Eid ul-Fitr, Eid al-Fitr, Id-ul-Fitr, or Id al-Fitr (Arabic: عيد الفطر ‘Īdu l-Fiṭr; Arabic pronunciation: [ʕiːd al ˈfɪtˁɾ]), often abbreviated to Eid, is a three-day Muslim holiday that marks the end of Ramadan, the Islamic holy month of fasting (sawm). Eid is an Arabic word meaning "festivity," while Fiṭr means "original nature," implying the restoration of one's best human composition. The holiday celebrates the conclusion of the thirty days of dawn-to-sunset fasting during the entire month of Ramadan. Eid-ul-Fitr Salat (Namaz in Urdu/Persian) is a Wajib (strongly recommended, just short of obligatory) or mandoob (preferable) – depending on which juristic opinion is followed – Islamic prayer consisting of two raka'ah (units) which is generally offered in an open field or large hall called an Eed-gah.
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Eid ul-Fitr is sometimes also known as the "Smaller Eid" (Arabic: العيد الصغير al-‘īdu ṣ-ṣaghīr) as compared to the Eid al-Adha, which lasts four days following the Hajj and is casually referred to as the "Greater Eid" (Arabic: العيد الكبير al-‘īdu l-kabīr). However, in Southeast Asian countries, Eid-ul-Fitr is considered "greater" than Eid al-Adha and is the most important feast for Muslims there. Muslims are commanded by God in the Qur'an to complete their fast until the last day of Ramadan.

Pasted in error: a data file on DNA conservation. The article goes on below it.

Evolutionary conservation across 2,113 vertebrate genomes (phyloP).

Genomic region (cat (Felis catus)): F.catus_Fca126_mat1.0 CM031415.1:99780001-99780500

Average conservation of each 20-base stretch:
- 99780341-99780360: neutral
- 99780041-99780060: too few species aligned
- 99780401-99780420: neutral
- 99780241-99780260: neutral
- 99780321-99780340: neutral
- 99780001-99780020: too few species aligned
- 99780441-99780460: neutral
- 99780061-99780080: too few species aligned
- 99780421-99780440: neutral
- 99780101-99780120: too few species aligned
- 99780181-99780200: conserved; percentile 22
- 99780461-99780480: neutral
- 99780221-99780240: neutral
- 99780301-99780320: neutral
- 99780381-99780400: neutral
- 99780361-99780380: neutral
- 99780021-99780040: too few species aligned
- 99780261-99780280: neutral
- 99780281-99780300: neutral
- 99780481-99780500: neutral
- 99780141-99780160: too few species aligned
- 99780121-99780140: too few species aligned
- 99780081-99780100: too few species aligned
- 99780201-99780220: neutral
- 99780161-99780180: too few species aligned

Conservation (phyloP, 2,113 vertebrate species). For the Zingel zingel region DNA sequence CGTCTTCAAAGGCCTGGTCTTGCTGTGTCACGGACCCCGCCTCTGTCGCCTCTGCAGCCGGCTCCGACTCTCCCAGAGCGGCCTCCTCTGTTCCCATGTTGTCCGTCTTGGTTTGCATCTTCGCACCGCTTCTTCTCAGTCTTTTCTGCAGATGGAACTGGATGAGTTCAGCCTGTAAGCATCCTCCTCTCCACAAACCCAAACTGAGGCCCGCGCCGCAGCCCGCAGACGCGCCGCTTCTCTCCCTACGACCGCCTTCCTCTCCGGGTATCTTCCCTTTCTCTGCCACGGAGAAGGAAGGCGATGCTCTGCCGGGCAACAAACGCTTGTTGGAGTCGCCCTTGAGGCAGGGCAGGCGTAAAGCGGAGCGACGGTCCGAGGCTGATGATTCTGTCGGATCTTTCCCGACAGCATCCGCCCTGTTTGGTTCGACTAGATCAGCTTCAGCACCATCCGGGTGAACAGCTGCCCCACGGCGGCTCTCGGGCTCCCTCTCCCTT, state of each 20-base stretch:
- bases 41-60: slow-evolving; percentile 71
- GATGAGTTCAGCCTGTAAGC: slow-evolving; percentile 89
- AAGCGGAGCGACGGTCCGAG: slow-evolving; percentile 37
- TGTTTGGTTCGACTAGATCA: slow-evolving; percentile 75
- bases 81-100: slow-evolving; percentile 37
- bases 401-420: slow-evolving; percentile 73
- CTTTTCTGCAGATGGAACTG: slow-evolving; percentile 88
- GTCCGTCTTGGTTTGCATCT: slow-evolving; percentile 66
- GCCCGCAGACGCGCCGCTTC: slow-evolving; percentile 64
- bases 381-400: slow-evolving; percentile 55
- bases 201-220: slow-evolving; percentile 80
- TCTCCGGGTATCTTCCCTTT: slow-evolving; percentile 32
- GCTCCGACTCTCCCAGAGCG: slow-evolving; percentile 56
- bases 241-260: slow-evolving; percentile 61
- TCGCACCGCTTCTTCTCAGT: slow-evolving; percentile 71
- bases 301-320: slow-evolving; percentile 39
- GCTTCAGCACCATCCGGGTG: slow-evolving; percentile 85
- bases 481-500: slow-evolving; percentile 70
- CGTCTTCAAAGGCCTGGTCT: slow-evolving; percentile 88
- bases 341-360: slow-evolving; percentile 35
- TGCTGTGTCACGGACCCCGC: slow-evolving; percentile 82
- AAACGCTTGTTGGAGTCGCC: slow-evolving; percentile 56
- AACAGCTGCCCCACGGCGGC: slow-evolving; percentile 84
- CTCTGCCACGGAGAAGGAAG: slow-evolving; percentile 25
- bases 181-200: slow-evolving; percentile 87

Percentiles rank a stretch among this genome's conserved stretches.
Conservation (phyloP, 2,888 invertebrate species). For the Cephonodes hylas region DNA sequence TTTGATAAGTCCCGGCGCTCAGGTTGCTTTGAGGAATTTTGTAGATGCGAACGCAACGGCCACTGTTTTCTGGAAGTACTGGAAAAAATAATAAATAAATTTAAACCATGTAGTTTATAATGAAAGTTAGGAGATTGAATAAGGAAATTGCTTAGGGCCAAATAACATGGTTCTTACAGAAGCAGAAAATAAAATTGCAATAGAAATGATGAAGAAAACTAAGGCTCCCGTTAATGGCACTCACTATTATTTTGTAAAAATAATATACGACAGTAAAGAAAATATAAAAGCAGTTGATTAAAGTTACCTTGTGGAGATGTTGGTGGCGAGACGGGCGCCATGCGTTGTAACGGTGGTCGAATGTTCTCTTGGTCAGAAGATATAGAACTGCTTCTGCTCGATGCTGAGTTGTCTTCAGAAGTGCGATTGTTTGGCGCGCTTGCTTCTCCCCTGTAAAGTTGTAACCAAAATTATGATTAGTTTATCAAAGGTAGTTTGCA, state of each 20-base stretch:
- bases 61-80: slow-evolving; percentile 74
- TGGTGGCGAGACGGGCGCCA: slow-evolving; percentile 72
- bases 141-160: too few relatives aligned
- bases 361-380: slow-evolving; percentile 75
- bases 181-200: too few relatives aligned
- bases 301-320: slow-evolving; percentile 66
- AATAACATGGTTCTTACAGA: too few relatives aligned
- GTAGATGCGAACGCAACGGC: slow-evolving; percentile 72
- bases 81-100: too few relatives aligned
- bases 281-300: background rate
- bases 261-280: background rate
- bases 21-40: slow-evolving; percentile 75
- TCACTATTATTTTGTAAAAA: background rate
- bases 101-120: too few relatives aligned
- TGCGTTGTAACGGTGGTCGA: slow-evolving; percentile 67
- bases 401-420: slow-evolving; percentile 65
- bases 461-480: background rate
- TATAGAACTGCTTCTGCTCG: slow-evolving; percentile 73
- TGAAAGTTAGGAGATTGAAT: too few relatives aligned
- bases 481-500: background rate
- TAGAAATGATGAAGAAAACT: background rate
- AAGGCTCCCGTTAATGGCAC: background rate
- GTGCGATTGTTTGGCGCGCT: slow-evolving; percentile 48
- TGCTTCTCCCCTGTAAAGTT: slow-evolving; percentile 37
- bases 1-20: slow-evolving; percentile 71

Eid ul-Fitr is celebrated for three days. Common greetings during this holiday are the Arabic greeting ‘Eid Mubārak ("Blessed Eid") or ‘Eid Sa‘eed ("Happy Eid"). In addition, many countries have their own greetings based on local language and traditions – in Turkey, for example, a typical saying might be Bayramınız kutlu olsun or "May your Bayram – Eid – be blessed." Typically, Muslims wake up relatively early in the morning—always before sunrise— offer Salatul Fajr (the pre-sunrise prayer), and in keeping with the Sunnah (traditions and actions of the Prophet Muhammad), clean one's teeth with a Miswaak or toothbrush, take a shower (Ghusul) before Fajr prayers, put on new clothes (or the best available), and apply perfume.
It is haraam, or forbidden, to fast on the Day of Eid. It is a Sunnah (Prophetic tradition) that the Sadaqat-ul-fitr, an obligatory charity, is paid to the poor and the needy before performing the ‘Eid prayer by all those adult Muslims who are required to pay Zakat. Laa ilaaha ilal-lahu wal-Allahu Akbar, Allahu Akbar wa-lilla hil hamd. Eid prayer is performed in congregation in open areas like fields, community centers, etc. or at mosques. No adhan (Call to Prayer) or iqama (call) is to be pronounced for this Eid prayer, and it consists of only two rakaʿāt (units of prayer) with an additional six Takbirs. The Eid prayer is followed by the khutbah (sermon) and then a supplication (dua) asking for God's forgiveness, mercy, peace and blessings for all living beings across the world. The khutbah also instructs Muslims as to the performance of rituals of Eid, such as the zakat. After the prayers, Muslims visit their relatives, friends and acquaintances or hold large communal celebrations in homes, community centers or rented halls.
Eid gifts(called eidi's in some cultures) are frequently given to children and immediate relatives; it is also common in some cultures for children to be given small sums of money by adult relatives or friends.